Saturday, 21 October 2017

Hong Kong’s Subdued Spring Auction Sales: Too Few Good Lots or Too Many Auction Houses? By Enid Tsui

China’s ultra-rich are still buying luxury homes in Hong Kong and the Hang Seng index is up 16 per cent so far this year. So why is the local auctions market so subdued?

The second round of spring auctions was held over the last week of May and almost all the major auction houses reported flat or lower results compared with last year’s – just as Sotheby’s and Poly Auction reported lacklustre sales in April when they had their spring sales.

On May 31, a celadon-glazed “double dragon” amphora from the Qing dynasty reign of Emperor Yongzheng was sold for HK$140.5 million, becoming the most expensive monochrome Chinese porcelain sold in auctions.

Christie’s also sold Zhang Daqian’s Ancient Temples Amidst Clouds (1965) for a whopping HK$102.5 million in a single-lot sale with its own catalogue. But it’s a far cry from the HK$270.7 million that Chinese billionaire Liu Yiqian paid for Zhang’s Peach Blossom Spring (1982), another of his splashed-ink landscapes, a year ago.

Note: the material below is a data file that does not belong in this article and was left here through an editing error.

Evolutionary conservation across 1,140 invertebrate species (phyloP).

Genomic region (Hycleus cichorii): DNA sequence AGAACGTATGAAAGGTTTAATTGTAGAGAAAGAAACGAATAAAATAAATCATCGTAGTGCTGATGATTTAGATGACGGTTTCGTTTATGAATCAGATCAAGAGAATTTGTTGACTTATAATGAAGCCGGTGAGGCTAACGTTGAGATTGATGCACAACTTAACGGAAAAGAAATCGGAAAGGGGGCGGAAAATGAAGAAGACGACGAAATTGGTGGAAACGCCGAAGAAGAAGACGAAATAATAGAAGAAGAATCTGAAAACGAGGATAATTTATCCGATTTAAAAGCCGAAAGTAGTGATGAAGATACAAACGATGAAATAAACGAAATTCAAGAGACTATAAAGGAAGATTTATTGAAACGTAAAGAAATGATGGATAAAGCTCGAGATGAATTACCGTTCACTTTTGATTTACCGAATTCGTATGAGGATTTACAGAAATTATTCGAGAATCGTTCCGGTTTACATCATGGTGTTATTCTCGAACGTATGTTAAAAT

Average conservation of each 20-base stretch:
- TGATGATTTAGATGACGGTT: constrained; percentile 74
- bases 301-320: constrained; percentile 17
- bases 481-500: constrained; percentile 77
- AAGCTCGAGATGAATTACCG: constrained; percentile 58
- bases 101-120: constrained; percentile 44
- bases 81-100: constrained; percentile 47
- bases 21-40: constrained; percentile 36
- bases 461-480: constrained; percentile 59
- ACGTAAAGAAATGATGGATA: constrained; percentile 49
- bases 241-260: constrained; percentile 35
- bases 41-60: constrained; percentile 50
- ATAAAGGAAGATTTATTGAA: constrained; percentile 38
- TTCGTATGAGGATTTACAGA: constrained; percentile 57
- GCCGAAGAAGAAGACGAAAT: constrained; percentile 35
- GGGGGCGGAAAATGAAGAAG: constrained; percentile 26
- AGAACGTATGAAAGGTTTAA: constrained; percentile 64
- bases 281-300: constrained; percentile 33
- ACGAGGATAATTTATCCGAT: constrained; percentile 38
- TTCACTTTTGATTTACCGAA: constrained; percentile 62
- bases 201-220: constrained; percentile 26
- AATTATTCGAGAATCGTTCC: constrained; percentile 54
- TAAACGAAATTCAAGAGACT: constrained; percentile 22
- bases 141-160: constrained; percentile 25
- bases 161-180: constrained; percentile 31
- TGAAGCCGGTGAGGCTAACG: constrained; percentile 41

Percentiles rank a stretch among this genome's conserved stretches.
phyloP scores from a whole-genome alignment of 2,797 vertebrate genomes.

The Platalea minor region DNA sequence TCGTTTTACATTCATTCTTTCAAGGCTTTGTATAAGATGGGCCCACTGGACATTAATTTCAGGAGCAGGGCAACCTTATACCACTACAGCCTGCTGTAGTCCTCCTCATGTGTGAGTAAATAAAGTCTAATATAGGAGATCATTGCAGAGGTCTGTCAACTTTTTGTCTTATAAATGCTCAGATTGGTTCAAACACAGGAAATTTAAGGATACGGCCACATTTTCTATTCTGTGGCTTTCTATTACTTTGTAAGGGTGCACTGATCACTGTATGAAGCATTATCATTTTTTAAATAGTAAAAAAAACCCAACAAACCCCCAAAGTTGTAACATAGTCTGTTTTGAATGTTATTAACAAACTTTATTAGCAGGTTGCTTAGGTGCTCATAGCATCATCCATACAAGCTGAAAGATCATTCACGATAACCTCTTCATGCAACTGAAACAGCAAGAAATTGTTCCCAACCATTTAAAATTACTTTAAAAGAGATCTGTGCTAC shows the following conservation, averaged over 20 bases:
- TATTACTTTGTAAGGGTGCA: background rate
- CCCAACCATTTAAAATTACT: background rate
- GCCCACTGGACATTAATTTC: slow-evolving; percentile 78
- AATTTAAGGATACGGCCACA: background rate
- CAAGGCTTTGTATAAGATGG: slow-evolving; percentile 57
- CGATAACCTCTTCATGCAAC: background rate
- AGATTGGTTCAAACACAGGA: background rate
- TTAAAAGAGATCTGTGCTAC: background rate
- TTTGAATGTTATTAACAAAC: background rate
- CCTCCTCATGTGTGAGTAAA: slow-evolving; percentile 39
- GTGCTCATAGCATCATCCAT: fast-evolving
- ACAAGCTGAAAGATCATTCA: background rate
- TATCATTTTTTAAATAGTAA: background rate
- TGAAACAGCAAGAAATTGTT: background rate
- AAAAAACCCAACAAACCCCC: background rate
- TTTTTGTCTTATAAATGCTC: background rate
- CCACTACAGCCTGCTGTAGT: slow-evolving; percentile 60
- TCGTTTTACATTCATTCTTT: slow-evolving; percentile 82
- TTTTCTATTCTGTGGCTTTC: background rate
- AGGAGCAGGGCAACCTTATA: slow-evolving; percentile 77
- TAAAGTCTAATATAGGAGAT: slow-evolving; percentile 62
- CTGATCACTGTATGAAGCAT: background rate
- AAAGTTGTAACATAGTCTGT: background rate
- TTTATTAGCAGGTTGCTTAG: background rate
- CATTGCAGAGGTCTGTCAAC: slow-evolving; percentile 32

Beijing’s crackdown on corrupt officials has probably had an impact, for they, or their bribers, definitely bought through auctions. But capital controls should also have made a dent in the luxury property market and other sectors popular with Chinese investors.
“I don’t think they have much of an effect on the sale of high-value lots in auctions,” said William Chak Kin-man, a veteran antiques dealer based in Hollywood Road. “The ultra-rich have so many assets outside the country they cannot be affected. I think it’s because there are too many mediocre lots in the sales. When something really good appears on the market, people are happy to pay for it.”
Guillaume Cerutti, new chief executive officer at Christie’s, told the Post that he expected the situation to improve this year.
Bonhams, which has become more low-profile these days, saw quite lively bidding at its recent sales of Chinese paintings and works of art, he said.
“The real problem for auction houses is competition,” Chak said. “Thirty auction houses were active during so-called Asia Week in Hong Kong this month. Last year, it was 20. The market is being stretched thinner. I think collectors will appreciate having more time to look around and not feel quite so pressurised.”

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